Today’s Bad Spring Training Decision of the Day is less of a decision and more of a cautionary tale. According to some sort of blend of real reporting and mere speculation, Buster Olney believes that the LA Dodgers might start the season with a pitching staff of not 11, not 12 but 13 pitchers.
The Dodgers have quietly put together what could be a pretty good bullpen, with Javy Guerra, Kenley Jansen, Matt Guerrier, Mike MacDougal, Todd Coffey and others. It’s possible they will open the season with 13 pitchers on their roster — and it’s the flexibility of Jerry Hairston, who can play infield and outfield, that makes this a possibility.
As Olney states, the Dodgers have a plethora of talented relievers. What he doesn’t state is the reasoning behind wanting to carry so many extra relievers. Normally a team doubles down on their quantity of relievers to mask a deficiency in quantity, not to enhance it. The problem with having eight relievers on the active roster is that manager Don Mattingly, or any manager really, is going to feel compelled to use all of the relievers. That means voluntarily handing innings that could go to Guerra, Jansen or Guerrier over to the likes of journeyman Jamey Wright or some unproven prospect. This is a textbook case of where less is more, as in less other relievers on the staff means getting to use the better relievers more.
Of course, maybe that is what the Dodgers are worried about, taxing their relief staff. If that is the case, they must be really worried about some of their bullpen arms holding up to hefty workloads as a 12-man pitching staff has proven to be more than adequate at protecting overuse of relievers so long as the manager is smart about it.
But where this plan really falls apart is that it limits the Dodgers to just four bench players. The sheer nature of National League baseball alone makes this problematic as pinch-hitters and double-switches are an everyday occurrence. That can be awfully hard to pull of with only three substitutes at their disposal, presuming that Mattingly does what most managers do and always keeps his back-up catcher on the bench in case of emergency. If Don Mattingly has a need to use a substitute, he may not have a lot to work with when it comes to maximizing match-ups. And maximizing match-ups is something he will most certainly have to do. After Matt Kemp and Andre Ethier, the Dodgers lineup consists almost entirely of batters that one would strongly consider pinch-hitting for in late-game situations if there is a match-up worth exploiting. However, those pinch-hitters might not be available by the time those crucial late-game situations roll around.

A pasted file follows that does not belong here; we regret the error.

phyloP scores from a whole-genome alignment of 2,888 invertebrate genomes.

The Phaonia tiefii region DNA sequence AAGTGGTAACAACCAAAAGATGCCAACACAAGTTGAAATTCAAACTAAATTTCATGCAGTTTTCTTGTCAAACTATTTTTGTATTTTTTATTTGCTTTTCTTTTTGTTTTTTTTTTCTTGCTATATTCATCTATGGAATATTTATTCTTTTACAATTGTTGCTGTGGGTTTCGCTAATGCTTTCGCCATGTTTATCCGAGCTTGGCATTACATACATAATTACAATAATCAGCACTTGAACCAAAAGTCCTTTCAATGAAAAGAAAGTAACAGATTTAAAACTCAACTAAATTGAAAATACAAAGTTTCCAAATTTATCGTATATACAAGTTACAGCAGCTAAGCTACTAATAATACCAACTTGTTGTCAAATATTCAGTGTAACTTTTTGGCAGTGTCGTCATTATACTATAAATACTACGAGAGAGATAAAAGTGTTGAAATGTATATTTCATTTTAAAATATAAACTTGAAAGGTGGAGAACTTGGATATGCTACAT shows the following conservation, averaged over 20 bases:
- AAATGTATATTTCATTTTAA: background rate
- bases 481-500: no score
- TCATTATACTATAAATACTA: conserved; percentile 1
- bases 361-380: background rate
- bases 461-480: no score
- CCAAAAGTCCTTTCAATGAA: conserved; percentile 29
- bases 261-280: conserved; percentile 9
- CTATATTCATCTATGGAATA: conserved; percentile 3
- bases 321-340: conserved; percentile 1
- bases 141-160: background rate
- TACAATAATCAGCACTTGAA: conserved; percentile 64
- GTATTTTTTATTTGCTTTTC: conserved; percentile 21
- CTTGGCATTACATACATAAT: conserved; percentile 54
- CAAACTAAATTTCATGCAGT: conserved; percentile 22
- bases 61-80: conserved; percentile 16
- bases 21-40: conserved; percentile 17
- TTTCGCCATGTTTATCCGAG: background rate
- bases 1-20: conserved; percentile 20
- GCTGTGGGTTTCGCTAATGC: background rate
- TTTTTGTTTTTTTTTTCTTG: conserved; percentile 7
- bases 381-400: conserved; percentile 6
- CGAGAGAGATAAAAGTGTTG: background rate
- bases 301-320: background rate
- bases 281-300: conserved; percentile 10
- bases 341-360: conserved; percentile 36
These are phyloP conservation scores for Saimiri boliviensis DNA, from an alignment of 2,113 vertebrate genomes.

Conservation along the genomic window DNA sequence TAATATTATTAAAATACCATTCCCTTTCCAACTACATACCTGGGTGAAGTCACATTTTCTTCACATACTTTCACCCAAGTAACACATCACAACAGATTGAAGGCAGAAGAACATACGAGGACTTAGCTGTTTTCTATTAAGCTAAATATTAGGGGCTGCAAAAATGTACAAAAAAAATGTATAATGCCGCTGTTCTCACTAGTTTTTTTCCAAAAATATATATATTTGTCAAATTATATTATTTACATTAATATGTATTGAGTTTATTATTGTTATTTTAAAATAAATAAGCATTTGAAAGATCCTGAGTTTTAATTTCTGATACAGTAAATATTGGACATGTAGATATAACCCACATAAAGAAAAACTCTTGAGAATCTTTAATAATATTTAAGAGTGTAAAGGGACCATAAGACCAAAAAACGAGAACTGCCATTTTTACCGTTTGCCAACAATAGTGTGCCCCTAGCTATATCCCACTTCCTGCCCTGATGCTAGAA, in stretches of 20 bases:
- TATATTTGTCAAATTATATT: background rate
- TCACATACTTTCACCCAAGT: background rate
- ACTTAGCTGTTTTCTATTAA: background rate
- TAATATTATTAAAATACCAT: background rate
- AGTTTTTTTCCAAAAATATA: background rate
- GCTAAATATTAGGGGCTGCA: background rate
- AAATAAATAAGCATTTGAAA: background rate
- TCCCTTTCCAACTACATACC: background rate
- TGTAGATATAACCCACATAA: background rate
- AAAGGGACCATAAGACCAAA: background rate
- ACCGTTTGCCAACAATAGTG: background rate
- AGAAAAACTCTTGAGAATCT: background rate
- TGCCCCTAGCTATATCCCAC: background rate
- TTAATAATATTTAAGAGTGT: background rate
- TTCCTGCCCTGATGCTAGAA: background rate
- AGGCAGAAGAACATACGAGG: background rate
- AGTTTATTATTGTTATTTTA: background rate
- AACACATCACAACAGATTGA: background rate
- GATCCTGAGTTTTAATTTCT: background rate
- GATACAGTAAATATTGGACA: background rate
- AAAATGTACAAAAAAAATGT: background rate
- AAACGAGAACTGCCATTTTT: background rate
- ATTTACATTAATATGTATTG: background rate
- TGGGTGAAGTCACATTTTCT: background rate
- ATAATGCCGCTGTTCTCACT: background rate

The reason for that is the composition of the Dodgers’ starting rotation. They obviously have Clayton Kershaw, but the rest of the rotation is not exactly composed of what one would commonly consider to be innings eaters. Chad Billingsley, Ted Lilly, Aaron Harang and Chris Capuano all average almost exactly six innings per start. To get through games started by those four, the Dodgers are going to need two, three or even four relievers most games. That many relievers means using two or three pinch-hitters and defensive double-switches too, leaving precious little on the bench to call upon in the bottom of the eighth inning of a tied game and James Loney stuck having to face a quality left-handed reliever that everyone knows he is not going to be able to hit. But hey, at least the Dodger relievers won’t get overworked, right?
Yeah, not such a great idea is it? Hopefully the Dodgers won’t go through with it, assuming they even are considering it like Olney claims. If they do, they won’t be the first team to experiment with such an arrangement, and they won’t be the first team to find out first-hand that the arrangement isn’t nearly as beneficial as they hoped.